The two biggest free agent signings so far this offseason have been at the expense of the NL Central. Both Albert Pujols and Prince Fielder left their clubs to sign with the Angels and Tigers, respectively.
In 2012, this division should be an exciting three-team race between the Brewers, Cardinals and Reds.
Even without Pujols and Fielder, this division is full of studs with names like Ryan Braun, Joey Votto and Andrew McCutchen, but let's take a look at some lesser-known players who will be useful to fantasy owners in 2012 and beyond.
Gamel has been the definition of a Quad-A player over the last few seasons. He rakes in the minors and then struggles mightily at the big league level.
Gamel is a career .304 hitter in the minors and he hit 29 home runs for AAA Nashville last year. Those numbers have not translated to the major league level, however. Gamel has a .222 career big league batting average and has only slugged five home runs over 171 at-bats in a four-year period.
Gamel, still just 26, figures to get most of the starts at first base this season with Prince Fielder gone. Hopefully his struggles in the majors are mostly due to inconsistent playing time.
Gamel will start the year with third base eligibility, so he is definitely worth a look for fantasy owners.
Norris is a nice source of strikeouts and he is still flying under the radar on draft day.
Playing for the Astros, he probably won't have a winning record again this season, which is the main thing keeping his value down.
Norris improved his walk rate from 4.5 per nine innings in 2010 to 3.5 per nine innings in 2011, and it translated into 3.77 ERA and a 1.33 WHIP—numbers that won't kill you in those categories.
Norris will be 27 on opening day, so he still has room to improve. Grab him late and you won't be sorry.
Rizzo is slated to start the year at AAA where he slashed an amazing .331/.404/.652 and hit 26 home runs in the Padres' system.
To say he struggled at the big league level last year would be an understatement. Rizzo only hit .141 with one home run in 128 at-bats.
Rizzo is still just 22 years old and has a ton of potential. He will likely be called up at some point in 2012 and will be a hot waiver wire add when that happens.
Jackson offers an exciting mix of power and speed. The 2009 first-rounder hit 20 home runs and swiped 21 bags in 431 at-bats between AA and AAA.
Jackson is a career .297 hitter with the ability to draw a lot of walks (144 over the last two seasons).
Unfortunately, the Cubs have a crowded outfield at the moment. Alfonso Soriano, Marlon Byrd and David DeJesus figure to be the starters with Tony Campana and Reed Johnson backing them up.
The 23-year-old Jackson will force his way onto the big club at some point in 2012.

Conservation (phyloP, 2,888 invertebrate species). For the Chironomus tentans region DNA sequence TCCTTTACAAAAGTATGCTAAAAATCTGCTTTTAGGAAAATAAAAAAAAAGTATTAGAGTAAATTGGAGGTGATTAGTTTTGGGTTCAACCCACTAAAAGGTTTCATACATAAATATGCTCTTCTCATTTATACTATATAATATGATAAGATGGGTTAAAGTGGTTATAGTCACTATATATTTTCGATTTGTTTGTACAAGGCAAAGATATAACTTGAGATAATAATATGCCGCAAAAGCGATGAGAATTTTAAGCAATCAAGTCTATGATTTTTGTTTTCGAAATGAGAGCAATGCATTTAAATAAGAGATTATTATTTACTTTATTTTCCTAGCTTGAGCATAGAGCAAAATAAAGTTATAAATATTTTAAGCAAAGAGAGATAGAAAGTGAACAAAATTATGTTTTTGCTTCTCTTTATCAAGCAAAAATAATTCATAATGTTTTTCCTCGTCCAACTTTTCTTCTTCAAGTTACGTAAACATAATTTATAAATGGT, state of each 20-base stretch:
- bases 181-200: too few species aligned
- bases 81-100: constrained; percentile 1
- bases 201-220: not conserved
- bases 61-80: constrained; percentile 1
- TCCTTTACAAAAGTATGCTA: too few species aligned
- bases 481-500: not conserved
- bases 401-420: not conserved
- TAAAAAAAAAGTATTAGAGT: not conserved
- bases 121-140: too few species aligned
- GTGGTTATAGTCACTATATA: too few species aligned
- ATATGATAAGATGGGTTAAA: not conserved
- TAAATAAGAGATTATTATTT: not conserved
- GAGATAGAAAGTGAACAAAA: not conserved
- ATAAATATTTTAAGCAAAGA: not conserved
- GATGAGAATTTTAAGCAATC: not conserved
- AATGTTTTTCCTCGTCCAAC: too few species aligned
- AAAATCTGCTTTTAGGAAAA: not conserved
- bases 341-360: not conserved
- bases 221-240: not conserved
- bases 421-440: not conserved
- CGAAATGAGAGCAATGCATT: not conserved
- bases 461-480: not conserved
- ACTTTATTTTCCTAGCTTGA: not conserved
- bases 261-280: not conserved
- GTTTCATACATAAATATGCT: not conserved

Anthony Rizzo is the first baseman of the future for the Cubs, but until that time comes, LaHair will be the man at first.
At 29 years old, LaHair is not a prospect. He did, however, put up great numbers at AAA last season.
LaHair hit 38 home runs and hit .331 with a gaudy 1.07 OPS in 456 at-bats for the Iowa Cubs. He was called up in September and hit .288 with two home runs in 59 at-bats.
Keep an eye on how LaHair does this spring—he may be worth a late-round pick, even if Rizzo takes over at first base later in the year.
Presley is expected to be the Pirates' starting left fielder in 2012 and will be a nice source of stolen bases with a good batting average.
He stole 31 bases between AAA and the majors even though he missed a month with a thumb injury.
Presley is also a candidate to lead off this season and could be an excellent source of runs with guys like Neil Walker and Andrew McCutchen hitting behind him.
No matter where he hits in the order, the 26-year-old will out-perform his 217 ADP (Mock Draft Central).
Mesoraco will soon be a perennial top 10 fantasy catcher, but it may not start this year. Dusty Baker is insanely loyal to his older, more experienced players.
Mesoraco, MLB.com's 14th-ranked prospect heading into 2012, will be splitting time with fellow backstop Ryan Hanigan.
Mesoraco has hit .302 and .289 over the last two seasons in the minors with 26 and 15 home runs in 2010 and 2011, respectively.
He could play his way into the lion's share of the catching duties, but don't draft him as your primary catcher.
Miller may not start the year with the big club, but he is one of the best pitching prospects in all of baseball.
He posted a 2.77 ERA and a 1.18 WHIP while striking out 11 batters per nine innings last year between High-A and AA. He actually improved upon being promoted to AA, going 9-3 with a 2.70 ERA.
Miller was Baseball America's 13th-rated prospect heading into 2011 and he may crack the top five on that list this year.
The 21-year-old flame thrower will be a hot waiver wire commodity when he gets the call to the big leagues, which will likely come in 2012.
He may be worth drafting late and stashing away until that day comes.
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